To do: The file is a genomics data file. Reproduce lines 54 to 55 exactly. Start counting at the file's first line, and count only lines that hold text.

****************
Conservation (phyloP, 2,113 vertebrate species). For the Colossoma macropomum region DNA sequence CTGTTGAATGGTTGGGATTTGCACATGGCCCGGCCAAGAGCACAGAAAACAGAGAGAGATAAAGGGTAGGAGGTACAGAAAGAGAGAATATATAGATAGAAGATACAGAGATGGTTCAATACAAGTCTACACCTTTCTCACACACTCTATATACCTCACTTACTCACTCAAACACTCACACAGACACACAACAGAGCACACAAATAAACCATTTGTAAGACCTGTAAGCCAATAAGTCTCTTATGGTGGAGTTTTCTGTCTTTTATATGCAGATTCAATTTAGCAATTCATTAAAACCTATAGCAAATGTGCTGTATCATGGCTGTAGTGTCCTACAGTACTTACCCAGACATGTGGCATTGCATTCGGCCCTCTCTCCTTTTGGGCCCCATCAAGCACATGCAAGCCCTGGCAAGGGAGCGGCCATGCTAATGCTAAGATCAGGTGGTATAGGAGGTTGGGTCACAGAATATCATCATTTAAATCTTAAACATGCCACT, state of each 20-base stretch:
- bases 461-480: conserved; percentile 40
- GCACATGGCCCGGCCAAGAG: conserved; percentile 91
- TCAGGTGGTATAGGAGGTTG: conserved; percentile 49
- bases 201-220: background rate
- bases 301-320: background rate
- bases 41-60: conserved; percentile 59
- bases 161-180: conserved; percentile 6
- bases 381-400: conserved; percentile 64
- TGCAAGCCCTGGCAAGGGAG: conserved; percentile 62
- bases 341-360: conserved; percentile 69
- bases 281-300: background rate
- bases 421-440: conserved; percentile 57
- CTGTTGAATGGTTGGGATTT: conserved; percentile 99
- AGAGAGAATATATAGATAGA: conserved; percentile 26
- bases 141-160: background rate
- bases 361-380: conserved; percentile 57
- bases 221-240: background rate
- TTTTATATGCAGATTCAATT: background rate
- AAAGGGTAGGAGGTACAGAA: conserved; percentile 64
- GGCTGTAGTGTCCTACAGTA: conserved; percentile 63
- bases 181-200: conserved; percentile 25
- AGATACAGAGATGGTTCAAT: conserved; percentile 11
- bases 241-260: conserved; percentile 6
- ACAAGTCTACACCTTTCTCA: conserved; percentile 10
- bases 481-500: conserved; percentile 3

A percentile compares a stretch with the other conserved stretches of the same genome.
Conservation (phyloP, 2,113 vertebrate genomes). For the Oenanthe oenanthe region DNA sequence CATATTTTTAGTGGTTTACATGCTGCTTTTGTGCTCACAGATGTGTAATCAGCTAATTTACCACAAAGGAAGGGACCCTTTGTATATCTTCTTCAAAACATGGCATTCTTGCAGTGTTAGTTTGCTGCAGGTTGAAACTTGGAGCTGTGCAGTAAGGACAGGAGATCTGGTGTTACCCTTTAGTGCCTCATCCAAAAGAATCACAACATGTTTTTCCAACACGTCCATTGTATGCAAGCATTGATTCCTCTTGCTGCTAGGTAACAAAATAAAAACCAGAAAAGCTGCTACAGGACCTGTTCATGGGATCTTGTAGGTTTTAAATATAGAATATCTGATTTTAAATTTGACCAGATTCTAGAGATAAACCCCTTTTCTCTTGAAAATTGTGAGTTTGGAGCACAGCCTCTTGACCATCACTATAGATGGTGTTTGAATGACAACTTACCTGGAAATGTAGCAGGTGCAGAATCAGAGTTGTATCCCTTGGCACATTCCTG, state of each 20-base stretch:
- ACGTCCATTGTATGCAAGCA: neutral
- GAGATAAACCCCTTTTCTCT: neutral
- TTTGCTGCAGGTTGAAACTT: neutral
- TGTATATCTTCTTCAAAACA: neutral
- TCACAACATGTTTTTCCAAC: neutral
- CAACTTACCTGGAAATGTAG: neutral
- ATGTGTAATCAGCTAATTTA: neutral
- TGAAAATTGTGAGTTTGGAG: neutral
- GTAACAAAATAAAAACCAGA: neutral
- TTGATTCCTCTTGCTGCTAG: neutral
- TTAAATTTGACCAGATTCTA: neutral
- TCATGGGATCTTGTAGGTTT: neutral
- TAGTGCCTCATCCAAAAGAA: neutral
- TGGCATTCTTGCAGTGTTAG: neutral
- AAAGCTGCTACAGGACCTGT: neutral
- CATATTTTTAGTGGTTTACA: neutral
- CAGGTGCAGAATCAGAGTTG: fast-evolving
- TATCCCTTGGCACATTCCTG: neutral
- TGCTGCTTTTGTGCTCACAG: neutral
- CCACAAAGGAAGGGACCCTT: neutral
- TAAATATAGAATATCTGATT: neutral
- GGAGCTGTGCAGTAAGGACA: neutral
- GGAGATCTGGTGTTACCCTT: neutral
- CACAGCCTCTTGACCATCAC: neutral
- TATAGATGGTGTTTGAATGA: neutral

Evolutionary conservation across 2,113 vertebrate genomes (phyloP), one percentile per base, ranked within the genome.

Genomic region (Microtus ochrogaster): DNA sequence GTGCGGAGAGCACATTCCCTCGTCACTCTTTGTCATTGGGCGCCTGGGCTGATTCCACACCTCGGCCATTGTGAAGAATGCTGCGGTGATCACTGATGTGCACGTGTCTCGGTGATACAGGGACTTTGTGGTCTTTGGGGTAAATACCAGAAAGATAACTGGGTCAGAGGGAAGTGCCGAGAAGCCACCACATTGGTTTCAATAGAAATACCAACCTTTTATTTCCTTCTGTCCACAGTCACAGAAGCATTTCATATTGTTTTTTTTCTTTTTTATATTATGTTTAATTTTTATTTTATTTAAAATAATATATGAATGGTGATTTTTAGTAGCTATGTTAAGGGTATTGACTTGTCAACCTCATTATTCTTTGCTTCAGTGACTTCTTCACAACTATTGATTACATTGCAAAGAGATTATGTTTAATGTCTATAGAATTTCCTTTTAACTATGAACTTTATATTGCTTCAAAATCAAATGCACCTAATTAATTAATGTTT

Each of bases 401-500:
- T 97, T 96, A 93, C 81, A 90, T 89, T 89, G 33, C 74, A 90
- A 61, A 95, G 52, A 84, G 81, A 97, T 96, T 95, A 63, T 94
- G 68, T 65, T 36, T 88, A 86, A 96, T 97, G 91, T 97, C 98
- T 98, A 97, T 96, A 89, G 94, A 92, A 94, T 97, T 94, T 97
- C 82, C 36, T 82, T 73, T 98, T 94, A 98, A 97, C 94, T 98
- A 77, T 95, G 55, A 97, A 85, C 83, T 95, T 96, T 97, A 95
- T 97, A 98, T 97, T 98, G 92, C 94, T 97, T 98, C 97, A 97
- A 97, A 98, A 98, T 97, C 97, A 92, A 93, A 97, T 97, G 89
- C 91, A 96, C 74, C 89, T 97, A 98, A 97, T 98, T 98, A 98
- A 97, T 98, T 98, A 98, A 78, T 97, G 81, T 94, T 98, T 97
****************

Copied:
Evolutionary conservation across 2,113 vertebrate genomes (phyloP), one percentile per base, ranked within the genome.

Genomic region (Microtus ochrogaster): DNA sequence GTGCGGAGAGCACATTCCCTCGTCACTCTTTGTCATTGGGCGCCTGGGCTGATTCCACACCTCGGCCATTGTGAAGAATGCTGCGGTGATCACTGATGTGCACGTGTCTCGGTGATACAGGGACTTTGTGGTCTTTGGGGTAAATACCAGAAAGATAACTGGGTCAGAGGGAAGTGCCGAGAAGCCACCACATTGGTTTCAATAGAAATACCAACCTTTTATTTCCTTCTGTCCACAGTCACAGAAGCATTTCATATTGTTTTTTTTCTTTTTTATATTATGTTTAATTTTTATTTTATTTAAAATAATATATGAATGGTGATTTTTAGTAGCTATGTTAAGGGTATTGACTTGTCAACCTCATTATTCTTTGCTTCAGTGACTTCTTCACAACTATTGATTACATTGCAAAGAGATTATGTTTAATGTCTATAGAATTTCCTTTTAACTATGAACTTTATATTGCTTCAAAATCAAATGCACCTAATTAATTAATGTTT